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Sunday, February 19, 2012

The Spiritual, Science & Religious

The Spiritual and The Religious

An important distinction needs to be made between spirituality in religion and spirituality as opposed to religion.

In recent years, spirituality in religion often carries connotations of the believer's faith being more personal, less dogmatic, more open to new ideas and myriad influences, and more pluralistic than the faiths of established religions. It also can connote the nature of a believer's personal relationship or "connection" with their God or belief system, as opposed to the general relationship with the Deity understood to be shared by all members of that faith.

Those who speak of spirituality as opposed to religion generally believe that there are many "spiritual paths" and that there is no objective truth about which is the best path to follow. Rather, adherents of this definition of the term emphasize the importance of finding one's own path to God, rather than following what others say works. The best way to describe this view is: the path which makes the most sense is the correct one (for oneself). Many adherents of orthodox religions who consider spirituality to be an aspect of their religious experience are more likely to contrast spirituality with secular "worldliness" than with the ritual expression of their religion.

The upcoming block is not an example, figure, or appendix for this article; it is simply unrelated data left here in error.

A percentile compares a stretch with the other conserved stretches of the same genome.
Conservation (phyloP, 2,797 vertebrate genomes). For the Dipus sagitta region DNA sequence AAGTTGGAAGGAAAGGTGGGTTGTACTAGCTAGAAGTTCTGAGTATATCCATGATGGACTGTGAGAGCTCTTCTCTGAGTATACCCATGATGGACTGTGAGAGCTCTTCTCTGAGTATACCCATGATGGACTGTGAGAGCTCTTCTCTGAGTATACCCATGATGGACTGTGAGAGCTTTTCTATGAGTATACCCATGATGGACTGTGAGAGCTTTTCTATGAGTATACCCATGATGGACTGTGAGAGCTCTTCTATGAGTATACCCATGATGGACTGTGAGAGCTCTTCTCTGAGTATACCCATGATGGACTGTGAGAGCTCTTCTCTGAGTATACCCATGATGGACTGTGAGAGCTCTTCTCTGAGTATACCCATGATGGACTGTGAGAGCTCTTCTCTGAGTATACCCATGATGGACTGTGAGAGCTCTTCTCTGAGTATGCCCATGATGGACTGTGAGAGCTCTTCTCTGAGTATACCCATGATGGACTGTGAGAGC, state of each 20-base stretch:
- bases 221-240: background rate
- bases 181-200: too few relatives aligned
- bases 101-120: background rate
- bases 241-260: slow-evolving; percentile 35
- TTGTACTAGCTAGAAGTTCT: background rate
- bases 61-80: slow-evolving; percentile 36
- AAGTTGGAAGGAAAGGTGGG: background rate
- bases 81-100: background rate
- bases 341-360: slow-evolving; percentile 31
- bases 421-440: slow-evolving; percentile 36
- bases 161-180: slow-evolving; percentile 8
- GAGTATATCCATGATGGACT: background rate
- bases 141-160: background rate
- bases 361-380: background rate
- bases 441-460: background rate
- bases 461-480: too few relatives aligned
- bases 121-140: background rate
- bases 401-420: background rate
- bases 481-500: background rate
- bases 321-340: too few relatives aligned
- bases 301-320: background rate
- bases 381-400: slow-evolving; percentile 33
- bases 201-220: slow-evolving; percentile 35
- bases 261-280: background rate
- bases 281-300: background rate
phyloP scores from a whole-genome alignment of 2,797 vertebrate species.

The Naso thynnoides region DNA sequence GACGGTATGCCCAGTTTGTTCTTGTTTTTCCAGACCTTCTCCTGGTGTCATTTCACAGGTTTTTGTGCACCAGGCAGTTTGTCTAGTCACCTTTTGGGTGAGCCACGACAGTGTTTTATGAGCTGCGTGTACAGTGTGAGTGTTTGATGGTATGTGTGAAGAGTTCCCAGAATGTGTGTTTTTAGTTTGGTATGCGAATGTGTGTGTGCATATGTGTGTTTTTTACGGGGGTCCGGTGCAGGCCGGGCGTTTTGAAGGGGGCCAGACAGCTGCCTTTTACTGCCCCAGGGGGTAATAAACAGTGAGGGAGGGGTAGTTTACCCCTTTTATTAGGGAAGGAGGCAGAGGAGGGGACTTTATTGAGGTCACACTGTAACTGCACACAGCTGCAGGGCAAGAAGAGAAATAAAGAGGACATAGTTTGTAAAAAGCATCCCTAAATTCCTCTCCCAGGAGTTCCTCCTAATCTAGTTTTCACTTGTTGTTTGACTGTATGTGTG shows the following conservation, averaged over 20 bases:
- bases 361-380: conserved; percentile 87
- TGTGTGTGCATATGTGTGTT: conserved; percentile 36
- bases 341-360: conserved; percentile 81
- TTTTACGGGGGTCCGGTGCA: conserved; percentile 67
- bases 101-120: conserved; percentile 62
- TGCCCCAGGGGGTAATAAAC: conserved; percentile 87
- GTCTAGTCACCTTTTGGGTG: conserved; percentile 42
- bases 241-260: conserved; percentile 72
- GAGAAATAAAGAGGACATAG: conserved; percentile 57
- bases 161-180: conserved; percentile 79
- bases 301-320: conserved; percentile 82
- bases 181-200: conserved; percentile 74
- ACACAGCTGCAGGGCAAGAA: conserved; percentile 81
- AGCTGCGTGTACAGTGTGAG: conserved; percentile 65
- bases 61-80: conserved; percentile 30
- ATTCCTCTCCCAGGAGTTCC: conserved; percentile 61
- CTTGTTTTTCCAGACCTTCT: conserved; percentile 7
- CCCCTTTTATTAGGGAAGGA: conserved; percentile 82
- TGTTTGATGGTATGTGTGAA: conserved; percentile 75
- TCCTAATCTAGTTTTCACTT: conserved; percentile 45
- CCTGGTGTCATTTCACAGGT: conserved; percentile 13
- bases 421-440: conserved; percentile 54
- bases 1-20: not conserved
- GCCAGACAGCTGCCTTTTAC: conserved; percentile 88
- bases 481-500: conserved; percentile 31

Others of a more New Age disposition hold that spirituality is not religion, per se, but the active and vital connection to a force, spirit, or sense of the deep self. As cultural historian and yogi William Irwin Thompson put it, "Religion is not identical with spirituality; rather religion is the form spirituality takes in civilization." (1981, 31)

The Spiritual and Science

Analysis of spiritual qualities in science is bedeviled by the imprecision of spiritual concepts, the subjectivity of spiritual experience, and the amount of work required to translate and map observable components of a spiritual system into empirical evidence. Nevertheless, certain connections have been made. Prominent scientists such as Niels Bohr, David Bohm and Anton Zeilinger have articulated spiritual consequences of quantum physics. The yearly fora between physicists (including Zeilinger) and the Dalai Lama, one of which has been published under the title of 'Discussions with the Dalai Lama', are exemplary explorations of the overlaps between these areas.

Rudolf Steiner and many people in the anthroposophic tradition have attempted to apply scientific methodology to the study of spiritual phenomena to shape a spiritual science. This is not an attempt to redefine natural science, but to explore inner experience, especially our thinking, with the same rigor as we apply to outer (sensory) experience. The scientific criteria of intersubjectivity and repeatability have, however, rarely been met here.

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